The EPA has proposed new rules that would require thousands of large animal feedlots and poultry operations across the nation to obtain permits that would restrict how animal wastes are managed.
The rules, proposed in December, are aimed at reducing polluted runoff that often results when huge amounts of animals are confined in relatively small areas, creating large amounts of waste.
Complying with the regulations would cost the livestock industry $850 million to $940 million per year, the EPA estimates.
“Wastes from large factory farms are among the greatest threats to our nation’s waters and drinking water supplies,” said Charles Fox, EPA assistant administrator for water. “The EPA is taking action to protect public health and the environment by significantly controlling pollution from animal feeding operations.”
Where are about 376,000 livestock operations nationwide, generating about 128 billion pounds of manure each year. Historically, most of those operations were relatively small, but the trend in recent years has been toward large so-called “factory farms.”
Around the Bay, as in other parts of the country, concerns have grown about how to handle the wastes from such “Confined Animal Feeding Operations,” or CAFOs. When too much animal waste accumulates in a particular area, it increases the chance it may run off into waterways.
A CAFO is defined as an operation with 1,000 or more “animal units.” That is equivalent to about 1,000 cattle, 700 dairy cows, 2,550 hogs, or 100,000 chickens.
Although there has been authority to regulate CAFOs under the Clean Water Act for more than 20 years, only about 2,500 nationwide have permits.
Under the proposed rules, each CAFO would have to develop a nutrient plan to determine the appropriate rates at which manure can be applied to cropland to reduce the risk of runoff. Any farmers receiving manure from a CAFO would also have to certify that they were applying wastes at an appropriate rate.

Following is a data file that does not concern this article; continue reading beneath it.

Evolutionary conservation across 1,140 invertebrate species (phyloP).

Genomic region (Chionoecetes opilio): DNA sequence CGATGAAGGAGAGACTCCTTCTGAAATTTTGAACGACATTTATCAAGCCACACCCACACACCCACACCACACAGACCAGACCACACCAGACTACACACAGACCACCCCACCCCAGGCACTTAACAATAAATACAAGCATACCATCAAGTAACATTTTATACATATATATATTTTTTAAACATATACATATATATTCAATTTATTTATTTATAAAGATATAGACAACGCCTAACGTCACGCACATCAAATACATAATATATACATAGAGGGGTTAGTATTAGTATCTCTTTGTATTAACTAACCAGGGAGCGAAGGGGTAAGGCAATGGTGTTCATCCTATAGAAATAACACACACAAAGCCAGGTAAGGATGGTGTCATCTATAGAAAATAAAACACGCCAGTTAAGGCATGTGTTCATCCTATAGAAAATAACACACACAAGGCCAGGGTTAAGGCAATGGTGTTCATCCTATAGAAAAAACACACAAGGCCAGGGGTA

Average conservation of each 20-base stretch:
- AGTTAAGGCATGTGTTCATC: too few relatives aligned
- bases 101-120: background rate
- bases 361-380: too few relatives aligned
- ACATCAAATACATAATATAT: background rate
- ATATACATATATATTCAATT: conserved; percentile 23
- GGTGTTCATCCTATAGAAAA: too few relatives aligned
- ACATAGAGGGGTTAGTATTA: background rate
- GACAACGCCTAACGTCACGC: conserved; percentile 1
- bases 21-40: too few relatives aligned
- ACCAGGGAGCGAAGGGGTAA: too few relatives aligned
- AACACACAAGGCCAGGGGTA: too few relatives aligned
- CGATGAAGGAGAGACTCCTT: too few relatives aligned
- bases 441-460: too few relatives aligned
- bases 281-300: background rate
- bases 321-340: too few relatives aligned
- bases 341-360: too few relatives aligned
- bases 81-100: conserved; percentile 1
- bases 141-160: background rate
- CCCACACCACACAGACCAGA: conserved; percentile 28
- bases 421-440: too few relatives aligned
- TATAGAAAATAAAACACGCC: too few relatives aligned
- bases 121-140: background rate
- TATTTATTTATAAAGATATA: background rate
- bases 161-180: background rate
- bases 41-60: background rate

The regulations prohibit the application of manure within 100 feet of surface waters and have provisions to protect groundwater.
The regulation would require that large livestock integrators — processing companies that often own animals but contract with farmers to raise them — share responsibility for meeting regulatory requirements. Maryland has recently begun requiring such “co- permitting” of some operations in the state.
Poultry, veal and swine operations would be required to prevent all discharges from the storage lagoons where wastes are collected. The rules would also eliminate exemptions from permits provided to livestock operations by some states.
The agency is still struggling with determining what feedlots would be considered CAFOs and subject to new regulations. The agency is taking comments on two options:
- A three-tier structure in which a feedlot is a CAFO if it has more than 1,000 animal units, or it has between 300 and 1,000 and meets certain conditions. Those with less than 300 animal units are generally not defined as a CAFO.
- A two-tier system in which a feedlot is a CAFO it has 500 animal units or more.
Depending which definition the EPA pursues, the regulations would affect between 26,000 and 36,000 feedlots nationwide. That would be 5–10 percent of all feedlots, but it would affect 60–70 percent of all manure, according to the agency.
The regulations were developed in response to a suit by the Natural Resources Defense Council, but the NRDC denounced the rules as “grossly inadequate.”
It and other environmental groups faulted the EPA for not dealing with air pollution issues stemming from feedlots, or with antibiotics and heavy metals which may also be present in manure. The groups also faulted the agency for not requiring a phase-out of massive manure storage lagoons. “The EPA knows the problems and they know the solutions,” said Ken Midkiff, Clean Water Campaign Coordinator with the Sierra Club. “Unfortunately, they have chosen to take only a half-step forward toward protecting America’s waterways from this pollution.”Some agricultural groups faulted the EPA for turning to regulations before giving voluntary programs that were instituted in recent years a chance to work. The National Chicken Council called the rules “intrusive and overzealous” and said it was unrealistic for large companies to keep tract of the activities of all their contractors growing chickens.
The EPA planned a 120-day comment period on the proposed rules after they appear in the Federal Register.